Disrupted Body Clock Linked to Mood Disorders

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The researchers found that a one-quintile reduction in relative amplitude correlated with increased risk of lifetime major depressive disorder and lifetime bipolar disorder (odds ratios, 1.06 and 1.11, respectively), as well as with greater mood instability (odds ratio, 1.02), higher neuroticism scores (incident rate ratio, 1.01), more subjective loneliness (odds ratio, 1.09), lower happiness (odds ratio, 0.91), lower health satisfaction (odds ratio, 0.90), and slower reaction times (linear regression coefficient, 1.75).

For the latest study, researchers analysed activity data on 91,105 people to measure their daily rest-activity rhythms (also known as relative amplitude).

Mathematical modelling was used to investigate associations between low relative amplitude (reflecting greater activity during rest periods and/or daytime inactivity) and lifetime risk of mood disorder as well as wellbeing and cognitive function.

To reach their findings, scientists at the University of Glasgow studied data collected on over 90,000 adults aged between 37 and 73 years old in the U.K, between 2006 and 2010.

Circadian rhythms are variations in physiology and behaviour that recur every 24-hours, such as the sleep-wake cycle and daily patterns of hormone release. People with less of a distinction between active and resting periods scored a lower amplitude, either because they were not active enough during while they were awake or too active in the hours intended for sleep. This was in comparison to participants who followed a normal cycle of being active during the day and switching to rest at night.

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The results held true even after adjusting for a wide range of influential factors including age, sex, lifestyle, education, body mass index, and childhood trauma.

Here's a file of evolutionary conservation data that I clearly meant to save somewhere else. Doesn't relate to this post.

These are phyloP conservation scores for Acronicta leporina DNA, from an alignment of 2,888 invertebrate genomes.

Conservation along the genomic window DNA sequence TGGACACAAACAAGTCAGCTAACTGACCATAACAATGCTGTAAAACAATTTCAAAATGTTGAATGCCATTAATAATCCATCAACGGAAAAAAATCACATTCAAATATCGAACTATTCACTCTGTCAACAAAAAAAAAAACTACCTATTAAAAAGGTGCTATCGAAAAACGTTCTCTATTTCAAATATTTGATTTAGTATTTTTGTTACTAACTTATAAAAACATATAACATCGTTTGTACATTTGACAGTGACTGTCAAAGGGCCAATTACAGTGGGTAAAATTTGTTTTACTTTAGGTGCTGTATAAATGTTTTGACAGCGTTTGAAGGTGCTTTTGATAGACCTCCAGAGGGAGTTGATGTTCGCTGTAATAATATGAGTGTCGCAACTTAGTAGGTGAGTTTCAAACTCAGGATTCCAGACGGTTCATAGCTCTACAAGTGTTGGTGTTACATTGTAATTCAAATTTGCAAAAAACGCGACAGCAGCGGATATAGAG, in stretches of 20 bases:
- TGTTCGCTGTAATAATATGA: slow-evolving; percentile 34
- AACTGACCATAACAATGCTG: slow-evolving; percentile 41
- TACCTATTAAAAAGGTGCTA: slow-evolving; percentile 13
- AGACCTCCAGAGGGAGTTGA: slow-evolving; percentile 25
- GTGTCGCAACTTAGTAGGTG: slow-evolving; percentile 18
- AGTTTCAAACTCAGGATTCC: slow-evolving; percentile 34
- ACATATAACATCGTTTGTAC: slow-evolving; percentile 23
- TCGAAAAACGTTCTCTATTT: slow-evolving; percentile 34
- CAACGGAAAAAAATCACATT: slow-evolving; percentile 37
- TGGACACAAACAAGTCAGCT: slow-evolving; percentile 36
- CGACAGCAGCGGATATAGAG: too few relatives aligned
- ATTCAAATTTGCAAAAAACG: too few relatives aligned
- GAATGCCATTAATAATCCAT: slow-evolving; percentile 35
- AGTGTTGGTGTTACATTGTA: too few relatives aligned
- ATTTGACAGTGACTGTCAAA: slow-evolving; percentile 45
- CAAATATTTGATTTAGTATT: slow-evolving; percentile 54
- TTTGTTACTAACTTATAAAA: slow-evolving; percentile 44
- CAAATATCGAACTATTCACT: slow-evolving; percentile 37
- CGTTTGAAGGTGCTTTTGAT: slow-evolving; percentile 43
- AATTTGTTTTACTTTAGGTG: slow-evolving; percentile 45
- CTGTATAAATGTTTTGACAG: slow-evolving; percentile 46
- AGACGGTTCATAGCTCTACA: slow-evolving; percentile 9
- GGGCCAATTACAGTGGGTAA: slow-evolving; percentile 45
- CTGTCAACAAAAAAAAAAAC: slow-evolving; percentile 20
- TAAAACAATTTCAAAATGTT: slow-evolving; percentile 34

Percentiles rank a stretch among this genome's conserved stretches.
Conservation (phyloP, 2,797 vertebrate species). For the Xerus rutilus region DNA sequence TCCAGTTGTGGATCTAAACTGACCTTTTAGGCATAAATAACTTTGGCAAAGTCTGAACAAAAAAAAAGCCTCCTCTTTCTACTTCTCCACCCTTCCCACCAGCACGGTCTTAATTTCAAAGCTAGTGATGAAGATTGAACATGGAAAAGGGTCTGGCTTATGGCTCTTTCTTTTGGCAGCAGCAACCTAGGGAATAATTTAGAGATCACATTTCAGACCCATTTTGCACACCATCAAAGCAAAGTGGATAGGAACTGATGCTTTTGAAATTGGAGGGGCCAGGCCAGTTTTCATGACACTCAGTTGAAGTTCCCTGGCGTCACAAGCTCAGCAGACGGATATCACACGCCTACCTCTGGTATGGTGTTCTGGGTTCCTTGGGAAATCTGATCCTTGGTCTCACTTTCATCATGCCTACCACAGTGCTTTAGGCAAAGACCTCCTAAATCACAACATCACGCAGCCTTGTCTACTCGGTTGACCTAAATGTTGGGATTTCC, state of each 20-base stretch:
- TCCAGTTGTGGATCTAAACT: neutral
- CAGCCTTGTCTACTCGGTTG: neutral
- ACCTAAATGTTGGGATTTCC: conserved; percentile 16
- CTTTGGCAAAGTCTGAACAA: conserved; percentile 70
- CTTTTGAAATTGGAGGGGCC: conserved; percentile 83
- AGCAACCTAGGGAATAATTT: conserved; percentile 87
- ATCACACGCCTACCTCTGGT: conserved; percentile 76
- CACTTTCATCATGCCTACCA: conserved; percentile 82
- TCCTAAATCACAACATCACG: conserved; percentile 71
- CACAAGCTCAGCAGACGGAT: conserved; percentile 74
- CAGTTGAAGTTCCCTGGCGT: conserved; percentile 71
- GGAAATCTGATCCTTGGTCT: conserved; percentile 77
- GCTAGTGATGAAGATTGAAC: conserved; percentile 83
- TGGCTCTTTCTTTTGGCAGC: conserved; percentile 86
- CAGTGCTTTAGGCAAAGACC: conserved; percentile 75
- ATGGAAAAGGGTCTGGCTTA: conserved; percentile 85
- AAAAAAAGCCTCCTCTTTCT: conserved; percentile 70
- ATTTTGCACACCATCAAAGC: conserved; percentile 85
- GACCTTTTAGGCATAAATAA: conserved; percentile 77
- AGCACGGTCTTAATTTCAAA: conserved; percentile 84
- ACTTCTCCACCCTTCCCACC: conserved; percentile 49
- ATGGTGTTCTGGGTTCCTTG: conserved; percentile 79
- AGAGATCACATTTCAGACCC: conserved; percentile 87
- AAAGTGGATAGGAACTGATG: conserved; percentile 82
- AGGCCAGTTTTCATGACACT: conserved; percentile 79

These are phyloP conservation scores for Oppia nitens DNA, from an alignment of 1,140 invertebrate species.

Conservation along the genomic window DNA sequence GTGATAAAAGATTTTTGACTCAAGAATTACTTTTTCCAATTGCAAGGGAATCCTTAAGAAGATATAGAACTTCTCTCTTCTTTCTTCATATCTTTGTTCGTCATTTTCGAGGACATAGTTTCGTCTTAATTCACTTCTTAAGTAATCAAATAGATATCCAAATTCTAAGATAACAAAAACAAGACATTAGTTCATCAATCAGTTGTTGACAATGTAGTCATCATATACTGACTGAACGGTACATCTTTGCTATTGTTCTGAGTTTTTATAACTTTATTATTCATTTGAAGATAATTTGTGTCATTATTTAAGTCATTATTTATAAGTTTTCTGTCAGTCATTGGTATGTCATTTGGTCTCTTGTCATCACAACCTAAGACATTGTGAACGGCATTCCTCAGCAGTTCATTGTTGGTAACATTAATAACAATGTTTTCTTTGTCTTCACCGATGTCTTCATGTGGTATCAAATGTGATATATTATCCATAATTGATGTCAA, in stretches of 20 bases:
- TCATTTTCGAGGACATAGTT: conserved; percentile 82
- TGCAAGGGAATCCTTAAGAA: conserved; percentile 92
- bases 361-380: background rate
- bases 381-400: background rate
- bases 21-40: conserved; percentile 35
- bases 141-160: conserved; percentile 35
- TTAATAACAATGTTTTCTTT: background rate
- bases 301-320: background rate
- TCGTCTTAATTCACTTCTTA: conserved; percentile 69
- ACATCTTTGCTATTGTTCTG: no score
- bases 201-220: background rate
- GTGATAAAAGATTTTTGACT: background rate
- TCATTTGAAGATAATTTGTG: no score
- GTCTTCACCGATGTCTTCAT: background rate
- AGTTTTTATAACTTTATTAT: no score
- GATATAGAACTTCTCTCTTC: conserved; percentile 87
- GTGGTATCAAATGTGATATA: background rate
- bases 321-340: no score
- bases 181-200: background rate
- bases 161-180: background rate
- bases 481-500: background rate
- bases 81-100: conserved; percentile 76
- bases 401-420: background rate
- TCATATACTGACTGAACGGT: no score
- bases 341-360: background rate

Writing in journal The Lancet Psychiatry, Dr Aiden Doherty, senior research fellow from the University of Oxford's Nuffield Department of Population Health, said a next step could be to carry out further research on younger people. Circadian rhythms occur in plants, animals and throughout biology.

Previous research has identified associations between circadian disruption and poor mental health, but these were typically based on self reports of activity and sleeping patterns, had small sample sizes, or adjusted for few potential confounders.

Prof Smith said this study is important on a global scale because "more and more people are living in urban environments that are known to increase risk of circadian disruption and, by extension, adverse mental health outcomes". According to the study, one of the harmful effects of a disrupted body clock is a higher risk for mental health issues.

But the findings "reinforce the idea that mood disorders are associated with disturbed circadian rhythms", said Lyall.